There are many peculiarities attached to the functioning of e-contracts which seems unfathomable for the people who are accustomed to entering into traditional forms of contract. Like there is limited storage which restricts them to storing many documents on their servers, which forces them to rely on other sources to store documents, which puts the customer’s information in peril of getting leaked.[xi] There are also many electronic software products that are used for e-contracts, but these products are unable to ensure the safety of digital signatures of parties, i.e., there is a danger of digital signatures getting leaked.
In these times, e-contracts are not feasible for all, as there is also a danger of cybercrimes attached amidst resorting to this method. Cybercrime is rampant in these times too, so there is a danger attached to using e-contracts as a method of contract, as using it might in some extreme cases lead up to cyberbullying. This is one of the most prominent disadvantages as it could harm the parties beyond the realm of the contract.
Therefore, these are the disadvantages of using e-contract as a substitute for the traditional form of contract. It is necessary to combat these disadvantages especially in these times, so that continuity could be maintained as far as the business transaction is concerned. The government here needs to meddle to combat these issues by developing innovative ways.
Suggestive ways that can be employed to make e-contracts more accessible in these times
This is a fact that there has been an emergence of e-contracts during these times, but at the same time it is not accessible to everyone and there are some disadvantages attached to its functioning. To combat these disadvantages, the government needs to come up with certain measures. Here are some suggestive changes which the government can come up with-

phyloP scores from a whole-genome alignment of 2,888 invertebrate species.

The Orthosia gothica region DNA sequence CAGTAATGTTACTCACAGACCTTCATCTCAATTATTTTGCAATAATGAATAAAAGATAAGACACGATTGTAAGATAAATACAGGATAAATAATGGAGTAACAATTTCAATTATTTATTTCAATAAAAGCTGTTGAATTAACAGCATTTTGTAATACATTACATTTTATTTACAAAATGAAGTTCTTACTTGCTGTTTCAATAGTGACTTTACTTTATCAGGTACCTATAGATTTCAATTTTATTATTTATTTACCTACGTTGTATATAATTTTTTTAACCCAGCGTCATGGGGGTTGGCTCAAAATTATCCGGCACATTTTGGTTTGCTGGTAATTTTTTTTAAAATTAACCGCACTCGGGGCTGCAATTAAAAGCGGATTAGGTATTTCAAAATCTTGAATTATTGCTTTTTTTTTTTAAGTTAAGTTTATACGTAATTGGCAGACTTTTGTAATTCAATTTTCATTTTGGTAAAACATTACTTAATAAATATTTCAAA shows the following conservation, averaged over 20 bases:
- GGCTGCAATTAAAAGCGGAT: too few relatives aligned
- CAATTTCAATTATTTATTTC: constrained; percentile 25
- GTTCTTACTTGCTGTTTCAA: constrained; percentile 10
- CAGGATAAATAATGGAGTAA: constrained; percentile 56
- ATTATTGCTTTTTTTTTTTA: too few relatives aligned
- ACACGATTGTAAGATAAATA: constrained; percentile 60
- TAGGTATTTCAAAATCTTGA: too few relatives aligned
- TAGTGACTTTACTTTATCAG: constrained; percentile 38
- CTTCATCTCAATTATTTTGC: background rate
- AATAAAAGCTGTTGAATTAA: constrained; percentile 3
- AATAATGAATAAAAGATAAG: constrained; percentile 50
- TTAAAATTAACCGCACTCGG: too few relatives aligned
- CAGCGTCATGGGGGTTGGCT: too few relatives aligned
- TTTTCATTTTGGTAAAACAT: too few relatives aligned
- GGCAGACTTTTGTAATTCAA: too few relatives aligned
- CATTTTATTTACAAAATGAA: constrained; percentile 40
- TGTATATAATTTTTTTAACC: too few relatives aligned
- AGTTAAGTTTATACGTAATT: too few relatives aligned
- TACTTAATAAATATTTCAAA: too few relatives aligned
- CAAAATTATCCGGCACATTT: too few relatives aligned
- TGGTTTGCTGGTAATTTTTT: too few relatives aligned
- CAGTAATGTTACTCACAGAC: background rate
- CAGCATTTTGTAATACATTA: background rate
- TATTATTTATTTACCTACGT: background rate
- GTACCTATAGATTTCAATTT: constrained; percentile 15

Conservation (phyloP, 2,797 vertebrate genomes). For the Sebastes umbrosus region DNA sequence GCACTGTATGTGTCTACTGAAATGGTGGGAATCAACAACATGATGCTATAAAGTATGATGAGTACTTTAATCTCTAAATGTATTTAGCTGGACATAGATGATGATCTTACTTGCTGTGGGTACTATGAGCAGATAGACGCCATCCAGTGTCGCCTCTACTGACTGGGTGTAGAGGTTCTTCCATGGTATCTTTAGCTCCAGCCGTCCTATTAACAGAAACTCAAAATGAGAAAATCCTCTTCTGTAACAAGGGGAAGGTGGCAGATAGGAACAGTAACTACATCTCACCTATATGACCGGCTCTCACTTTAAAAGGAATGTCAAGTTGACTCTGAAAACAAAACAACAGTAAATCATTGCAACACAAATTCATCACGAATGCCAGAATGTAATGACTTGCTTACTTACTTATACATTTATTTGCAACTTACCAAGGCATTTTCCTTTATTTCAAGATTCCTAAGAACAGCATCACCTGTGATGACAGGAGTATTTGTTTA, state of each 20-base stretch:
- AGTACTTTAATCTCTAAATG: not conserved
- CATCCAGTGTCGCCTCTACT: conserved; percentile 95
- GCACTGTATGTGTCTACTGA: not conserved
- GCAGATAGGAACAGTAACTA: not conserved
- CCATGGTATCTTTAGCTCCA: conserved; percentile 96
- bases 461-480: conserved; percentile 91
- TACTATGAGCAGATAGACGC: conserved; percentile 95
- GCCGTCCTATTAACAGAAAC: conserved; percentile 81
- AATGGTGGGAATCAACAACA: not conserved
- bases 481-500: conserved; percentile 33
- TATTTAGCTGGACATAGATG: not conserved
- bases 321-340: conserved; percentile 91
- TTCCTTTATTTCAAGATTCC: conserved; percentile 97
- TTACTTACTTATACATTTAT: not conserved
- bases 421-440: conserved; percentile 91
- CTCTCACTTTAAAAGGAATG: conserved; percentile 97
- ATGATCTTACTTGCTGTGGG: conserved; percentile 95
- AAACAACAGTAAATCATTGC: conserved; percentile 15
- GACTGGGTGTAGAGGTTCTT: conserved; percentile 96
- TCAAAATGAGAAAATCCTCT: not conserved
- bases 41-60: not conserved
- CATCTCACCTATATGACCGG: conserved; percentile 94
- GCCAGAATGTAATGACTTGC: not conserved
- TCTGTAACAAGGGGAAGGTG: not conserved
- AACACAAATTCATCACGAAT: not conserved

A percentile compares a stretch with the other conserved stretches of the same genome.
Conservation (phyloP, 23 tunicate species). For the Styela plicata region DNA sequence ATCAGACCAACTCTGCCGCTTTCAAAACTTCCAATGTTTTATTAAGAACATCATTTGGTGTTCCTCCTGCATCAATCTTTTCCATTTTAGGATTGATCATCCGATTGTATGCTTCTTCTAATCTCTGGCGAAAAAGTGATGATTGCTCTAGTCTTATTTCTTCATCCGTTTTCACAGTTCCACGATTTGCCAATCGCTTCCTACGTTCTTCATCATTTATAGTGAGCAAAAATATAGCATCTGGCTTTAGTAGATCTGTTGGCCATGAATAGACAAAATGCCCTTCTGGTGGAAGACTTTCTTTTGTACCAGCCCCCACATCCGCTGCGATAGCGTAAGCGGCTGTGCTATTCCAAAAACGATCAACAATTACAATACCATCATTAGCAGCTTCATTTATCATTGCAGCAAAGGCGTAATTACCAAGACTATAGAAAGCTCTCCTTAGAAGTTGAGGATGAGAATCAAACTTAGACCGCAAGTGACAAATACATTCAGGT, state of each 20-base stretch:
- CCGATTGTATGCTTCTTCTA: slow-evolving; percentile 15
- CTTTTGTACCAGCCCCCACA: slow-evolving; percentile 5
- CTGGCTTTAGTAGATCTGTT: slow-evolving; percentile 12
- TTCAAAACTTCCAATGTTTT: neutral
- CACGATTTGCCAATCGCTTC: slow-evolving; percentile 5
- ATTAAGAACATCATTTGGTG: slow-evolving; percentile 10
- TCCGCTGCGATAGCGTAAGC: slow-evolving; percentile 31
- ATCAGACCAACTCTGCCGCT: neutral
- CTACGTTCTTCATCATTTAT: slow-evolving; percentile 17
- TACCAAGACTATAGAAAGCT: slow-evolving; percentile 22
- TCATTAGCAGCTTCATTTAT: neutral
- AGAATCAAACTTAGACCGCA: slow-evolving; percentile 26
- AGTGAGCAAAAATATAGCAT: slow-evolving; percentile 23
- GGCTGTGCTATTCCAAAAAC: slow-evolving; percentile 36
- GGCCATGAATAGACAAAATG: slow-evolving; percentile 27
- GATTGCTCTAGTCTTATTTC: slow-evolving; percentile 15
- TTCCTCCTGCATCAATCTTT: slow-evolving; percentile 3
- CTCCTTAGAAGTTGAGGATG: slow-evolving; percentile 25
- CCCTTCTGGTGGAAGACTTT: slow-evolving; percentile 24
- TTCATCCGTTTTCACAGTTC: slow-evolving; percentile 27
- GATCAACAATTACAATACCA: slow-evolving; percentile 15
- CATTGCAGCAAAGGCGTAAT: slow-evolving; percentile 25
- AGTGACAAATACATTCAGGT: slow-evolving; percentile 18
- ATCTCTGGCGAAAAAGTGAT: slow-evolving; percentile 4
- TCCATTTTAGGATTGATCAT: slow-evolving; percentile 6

First, it should start awareness campaigns on e-contracts, so that people get to know about this method of entering into a contract apart from the traditional form of contract, further which could revive the dormant business transactions. They should also provide free internet services so that the method of e-contracts can reach out to maximum people. Therefore, the government should educate people about e-contracts to get the commercial contracts moving in these times too.
Second, the problem of forging and leaking of digital signatures is also rampant as a result of the emergence of e-contracts. It can be combated by the government by mandating every vendor to allow access to digitally signed documents according to defence standards or the national institute of standards and technology.[xii] By this, the parties entering into a contract through electronic means would get assured that the digital signatures would only be used for the requisite purposes and would also ingrain a sense of security of them while using the method of e-contracts.